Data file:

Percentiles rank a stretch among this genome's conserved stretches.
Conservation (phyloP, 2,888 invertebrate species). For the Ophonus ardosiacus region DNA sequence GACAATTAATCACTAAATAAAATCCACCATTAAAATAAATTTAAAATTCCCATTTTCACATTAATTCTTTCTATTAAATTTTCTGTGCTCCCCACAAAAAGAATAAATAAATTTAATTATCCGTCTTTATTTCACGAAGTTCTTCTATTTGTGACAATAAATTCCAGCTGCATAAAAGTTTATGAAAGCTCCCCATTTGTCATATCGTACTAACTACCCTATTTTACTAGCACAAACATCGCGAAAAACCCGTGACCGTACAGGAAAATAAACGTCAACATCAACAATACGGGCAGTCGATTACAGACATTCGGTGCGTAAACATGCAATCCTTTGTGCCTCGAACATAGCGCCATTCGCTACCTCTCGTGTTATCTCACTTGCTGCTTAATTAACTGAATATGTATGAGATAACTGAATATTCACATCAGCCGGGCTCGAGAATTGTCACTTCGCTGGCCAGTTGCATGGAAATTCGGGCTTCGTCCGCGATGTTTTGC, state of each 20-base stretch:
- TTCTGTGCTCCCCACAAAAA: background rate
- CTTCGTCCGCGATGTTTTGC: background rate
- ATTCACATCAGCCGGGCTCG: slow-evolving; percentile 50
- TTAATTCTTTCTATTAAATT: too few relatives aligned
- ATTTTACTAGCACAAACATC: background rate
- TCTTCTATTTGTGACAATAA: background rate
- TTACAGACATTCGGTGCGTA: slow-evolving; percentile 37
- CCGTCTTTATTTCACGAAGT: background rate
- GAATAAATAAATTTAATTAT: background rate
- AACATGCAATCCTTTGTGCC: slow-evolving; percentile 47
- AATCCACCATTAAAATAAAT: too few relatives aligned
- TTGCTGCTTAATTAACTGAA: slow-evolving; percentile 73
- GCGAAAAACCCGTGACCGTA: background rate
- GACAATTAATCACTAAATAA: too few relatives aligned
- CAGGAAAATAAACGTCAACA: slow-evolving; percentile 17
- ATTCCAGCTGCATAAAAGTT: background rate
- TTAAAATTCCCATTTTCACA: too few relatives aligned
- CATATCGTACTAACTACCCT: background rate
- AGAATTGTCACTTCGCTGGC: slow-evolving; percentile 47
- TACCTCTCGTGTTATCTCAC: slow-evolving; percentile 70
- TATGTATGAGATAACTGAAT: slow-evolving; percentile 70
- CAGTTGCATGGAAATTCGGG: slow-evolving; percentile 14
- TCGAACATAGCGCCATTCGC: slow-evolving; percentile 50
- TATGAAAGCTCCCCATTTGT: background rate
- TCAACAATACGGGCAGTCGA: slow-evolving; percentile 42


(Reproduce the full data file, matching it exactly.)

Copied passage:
Percentiles rank a stretch among this genome's conserved stretches.
Conservation (phyloP, 2,888 invertebrate species). For the Ophonus ardosiacus region DNA sequence GACAATTAATCACTAAATAAAATCCACCATTAAAATAAATTTAAAATTCCCATTTTCACATTAATTCTTTCTATTAAATTTTCTGTGCTCCCCACAAAAAGAATAAATAAATTTAATTATCCGTCTTTATTTCACGAAGTTCTTCTATTTGTGACAATAAATTCCAGCTGCATAAAAGTTTATGAAAGCTCCCCATTTGTCATATCGTACTAACTACCCTATTTTACTAGCACAAACATCGCGAAAAACCCGTGACCGTACAGGAAAATAAACGTCAACATCAACAATACGGGCAGTCGATTACAGACATTCGGTGCGTAAACATGCAATCCTTTGTGCCTCGAACATAGCGCCATTCGCTACCTCTCGTGTTATCTCACTTGCTGCTTAATTAACTGAATATGTATGAGATAACTGAATATTCACATCAGCCGGGCTCGAGAATTGTCACTTCGCTGGCCAGTTGCATGGAAATTCGGGCTTCGTCCGCGATGTTTTGC, state of each 20-base stretch:
- TTCTGTGCTCCCCACAAAAA: background rate
- CTTCGTCCGCGATGTTTTGC: background rate
- ATTCACATCAGCCGGGCTCG: slow-evolving; percentile 50
- TTAATTCTTTCTATTAAATT: too few relatives aligned
- ATTTTACTAGCACAAACATC: background rate
- TCTTCTATTTGTGACAATAA: background rate
- TTACAGACATTCGGTGCGTA: slow-evolving; percentile 37
- CCGTCTTTATTTCACGAAGT: background rate
- GAATAAATAAATTTAATTAT: background rate
- AACATGCAATCCTTTGTGCC: slow-evolving; percentile 47
- AATCCACCATTAAAATAAAT: too few relatives aligned
- TTGCTGCTTAATTAACTGAA: slow-evolving; percentile 73
- GCGAAAAACCCGTGACCGTA: background rate
- GACAATTAATCACTAAATAA: too few relatives aligned
- CAGGAAAATAAACGTCAACA: slow-evolving; percentile 17
- ATTCCAGCTGCATAAAAGTT: background rate
- TTAAAATTCCCATTTTCACA: too few relatives aligned
- CATATCGTACTAACTACCCT: background rate
- AGAATTGTCACTTCGCTGGC: slow-evolving; percentile 47
- TACCTCTCGTGTTATCTCAC: slow-evolving; percentile 70
- TATGTATGAGATAACTGAAT: slow-evolving; percentile 70
- CAGTTGCATGGAAATTCGGG: slow-evolving; percentile 14
- TCGAACATAGCGCCATTCGC: slow-evolving; percentile 50
- TATGAAAGCTCCCCATTTGT: background rate
- TCAACAATACGGGCAGTCGA: slow-evolving; percentile 42